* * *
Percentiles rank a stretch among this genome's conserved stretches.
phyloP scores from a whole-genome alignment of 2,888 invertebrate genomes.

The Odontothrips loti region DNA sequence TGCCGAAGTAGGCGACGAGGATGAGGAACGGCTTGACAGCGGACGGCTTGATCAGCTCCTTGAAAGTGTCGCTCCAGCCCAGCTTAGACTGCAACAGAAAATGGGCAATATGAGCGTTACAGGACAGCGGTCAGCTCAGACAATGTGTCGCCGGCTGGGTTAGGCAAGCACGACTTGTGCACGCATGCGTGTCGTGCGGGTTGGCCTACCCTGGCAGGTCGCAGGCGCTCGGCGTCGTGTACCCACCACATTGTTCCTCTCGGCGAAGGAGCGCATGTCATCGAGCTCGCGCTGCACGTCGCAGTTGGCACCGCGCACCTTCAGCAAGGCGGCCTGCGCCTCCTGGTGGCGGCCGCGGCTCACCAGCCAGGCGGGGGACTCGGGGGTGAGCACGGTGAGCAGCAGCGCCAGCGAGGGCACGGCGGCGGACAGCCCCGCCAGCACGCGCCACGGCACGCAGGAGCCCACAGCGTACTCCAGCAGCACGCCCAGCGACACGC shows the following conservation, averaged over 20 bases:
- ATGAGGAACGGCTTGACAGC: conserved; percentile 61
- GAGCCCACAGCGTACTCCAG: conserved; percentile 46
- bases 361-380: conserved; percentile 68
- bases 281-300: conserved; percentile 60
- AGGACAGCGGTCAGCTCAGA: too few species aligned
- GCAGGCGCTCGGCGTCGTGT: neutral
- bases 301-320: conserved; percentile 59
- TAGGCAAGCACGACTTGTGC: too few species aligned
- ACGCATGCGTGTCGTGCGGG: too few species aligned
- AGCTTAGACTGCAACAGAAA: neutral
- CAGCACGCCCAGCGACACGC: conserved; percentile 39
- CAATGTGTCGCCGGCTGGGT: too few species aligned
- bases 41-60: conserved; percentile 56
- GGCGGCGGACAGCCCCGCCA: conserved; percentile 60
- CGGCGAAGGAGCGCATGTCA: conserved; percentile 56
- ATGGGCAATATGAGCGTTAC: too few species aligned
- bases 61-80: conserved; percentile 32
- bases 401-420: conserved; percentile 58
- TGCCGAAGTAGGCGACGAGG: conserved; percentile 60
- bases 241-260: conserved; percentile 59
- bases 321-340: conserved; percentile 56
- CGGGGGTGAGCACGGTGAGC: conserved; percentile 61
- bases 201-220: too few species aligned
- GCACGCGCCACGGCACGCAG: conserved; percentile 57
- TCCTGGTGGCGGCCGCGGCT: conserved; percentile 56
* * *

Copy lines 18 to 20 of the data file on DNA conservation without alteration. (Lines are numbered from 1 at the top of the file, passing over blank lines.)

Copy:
- CGGCGAAGGAGCGCATGTCA: conserved; percentile 56
- ATGGGCAATATGAGCGTTAC: too few species aligned
- bases 61-80: conserved; percentile 32